It's more like ordering from the tasting menu at the finest of restaurants -- you let the chef choose the ingredients and wow you with his or her creation. If all the elements come together, it may even change your perspective on food forever (spinach ice cream, who knew?) But you do have to choose a chef that you trust.
This is something violinist Nadja Salerno-Sonnenberg has come to understand after many years of working with composers and premiering their works. Recently she and her band, the San Francisco-based New Century Chamber Orchestra, have released an album of all newly commissioned, 21st-century violin concertos written for her. The recording, A to Z, includes four pieces composed over the last six years by composers Clarice Assad, William Bolcom, Michael Daugherty and Ellen Taaffe Zwilich and premiered by her with New Century.
"I added a 'Featured Composer' element to our season when I became music director at New Century," Nadja said. "Basically, you pick a composer and perform an existing work of that composer, then you commission that composer to write something new for the group.
How did she choose the composers? "I came into my job at New Century with so much experience and history with lots of different composers," Nadja said. "What was important for me was the style in which a composer writes, whether or not I had a relationship with the composer in the past, and if I think I can communicate well with the composer. That's how I've chosen them." And they've ranged in experience from a Pulitzer-prize-winning composer to an up-and-comer -- "It's been wonderful that way."
"When I spoke to these composers," she said, "most of them wanted to write a violin concerto for me. I said, 'You don't have to, you can write anything!' But they wanted to write a violin concerto, so that's how these pieces came into existence."
Each piece was written for solo violin and chamber ensemble, but that's where the similarities ended. Each composer had his or her own ideas, inspiration and process.
"It's very important, when a composer gets a concept in their head, you cannot talk them out of it," Nadja said. "I remember this from my very first experience working with the Assads, that Sérgio (Assad) wrote this music for the three of us, for our first album, and he had Gypsy stuff in his head, and I had Baroque stuff in my head. But the composer is the creator, the composer is the genius in that sense. You have to let them go with that."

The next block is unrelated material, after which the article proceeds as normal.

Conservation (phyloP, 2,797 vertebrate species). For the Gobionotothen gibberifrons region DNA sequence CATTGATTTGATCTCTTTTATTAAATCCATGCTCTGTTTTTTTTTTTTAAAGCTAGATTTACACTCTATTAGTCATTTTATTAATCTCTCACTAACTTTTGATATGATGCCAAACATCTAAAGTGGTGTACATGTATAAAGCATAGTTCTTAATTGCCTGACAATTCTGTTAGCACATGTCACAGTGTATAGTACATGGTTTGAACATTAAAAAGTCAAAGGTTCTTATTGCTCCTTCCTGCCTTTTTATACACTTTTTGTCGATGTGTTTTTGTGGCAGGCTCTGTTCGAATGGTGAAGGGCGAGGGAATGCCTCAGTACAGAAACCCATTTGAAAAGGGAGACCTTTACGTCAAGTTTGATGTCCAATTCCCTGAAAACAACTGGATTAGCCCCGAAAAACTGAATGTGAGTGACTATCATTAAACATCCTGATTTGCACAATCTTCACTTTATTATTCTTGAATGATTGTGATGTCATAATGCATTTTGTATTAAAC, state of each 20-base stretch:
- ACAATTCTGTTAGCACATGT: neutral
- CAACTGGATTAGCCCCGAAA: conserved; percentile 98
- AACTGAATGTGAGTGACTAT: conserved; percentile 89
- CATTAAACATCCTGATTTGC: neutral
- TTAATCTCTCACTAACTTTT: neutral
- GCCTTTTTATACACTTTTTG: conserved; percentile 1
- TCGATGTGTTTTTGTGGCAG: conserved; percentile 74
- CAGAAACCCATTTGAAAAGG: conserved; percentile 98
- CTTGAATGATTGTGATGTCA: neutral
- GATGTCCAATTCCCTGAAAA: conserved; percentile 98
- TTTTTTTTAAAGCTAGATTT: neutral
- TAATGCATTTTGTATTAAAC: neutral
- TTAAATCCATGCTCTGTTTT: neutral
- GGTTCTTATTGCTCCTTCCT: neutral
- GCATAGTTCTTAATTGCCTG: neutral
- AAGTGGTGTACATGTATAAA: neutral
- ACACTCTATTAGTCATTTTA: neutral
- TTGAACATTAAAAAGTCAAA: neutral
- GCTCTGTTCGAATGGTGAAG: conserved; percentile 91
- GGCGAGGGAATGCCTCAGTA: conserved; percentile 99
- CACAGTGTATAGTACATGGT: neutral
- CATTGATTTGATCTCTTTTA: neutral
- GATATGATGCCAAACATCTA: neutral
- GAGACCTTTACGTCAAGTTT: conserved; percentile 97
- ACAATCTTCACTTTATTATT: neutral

Nadja had never worked with composer Ellen Taaffe Zwilich, who "went right for the Italian thing," said Nadja. In other words, Nadja's Italian background, bravura playing style and dramatic personality onstage led Zwilich to the concept of "Commedia Dell'Arte," a piece based on three stock characters typically featured in that particular Italian theatre style.
"Ellen just said, 'I cannot get these characters -- Colombina, Arlecchino and Il Capitano -- I cannot get them out of my head because I think of you when I see them.' So she went with that, and she wrote a marvelously visual piece, which is also very, very difficult," Nadja said. "But I would say it's also the most fun." Each character has an instrument -- a slapstick for Arlecchino (the origin of the term "slapstick" comedy); a tambourine for Colombina and a toy drum for Il Capitano. That meant that orchestra members had to play those percussion instruments. "They were really good sports about it," Nadja said. "It was just hysterical to see Michelle (Djokic) handling that tambourine; she's a cellist, and trying to be musical, and Dawn playing that little toy drum -- it was really a marvelous experience. And (Zwilich) totally captured the character of the Commedia dell'Arte - the Captain, who's just a boastful idiot, and Colombine, and Harlequin who was just kind of an imp. She's wonderful at writing music that colors in that character."
When it came to composer William Bolcom, who wrote "Romanza" for Nadja, it was a matter of just trusting the "chef."
"He knew my style, he knew my playing. He had written for me before, written a sonata for me. I played his violin concerto. So we certainly know each other well enough," she said. "He wrote this piece called "Romanza," and each of the movements is very different in character and style. That's very typical of Bill; I love that about his writing. I had very, very little input into that piece. Basically I just asked him, Can you do this, do you have the time? Will the piece be ready by such-and-such a date? And the answer was yes. He sent the first movement ("Romanza"), which is the most complex, the most contemporary you might want to say, and the longest. Then the other two ("Valse Funébre" and "Cakewalk") came later. "Cakewalk" is so fun, though quite hard for the orchestra! So I just trusted Bill to write for me, because we had a history together, and I knew he would write a piece like that.
Composer Michael Daugherty's "Fallingwater" is a tribute to American architect Frank Lloyd Wright, inspired by a visit by to Taliesin, Wright house in Wisconsin, and by three other of his buildings: Fallingwater (a house poised over a waterfall), Unity Temple and the Guggenheim Museum.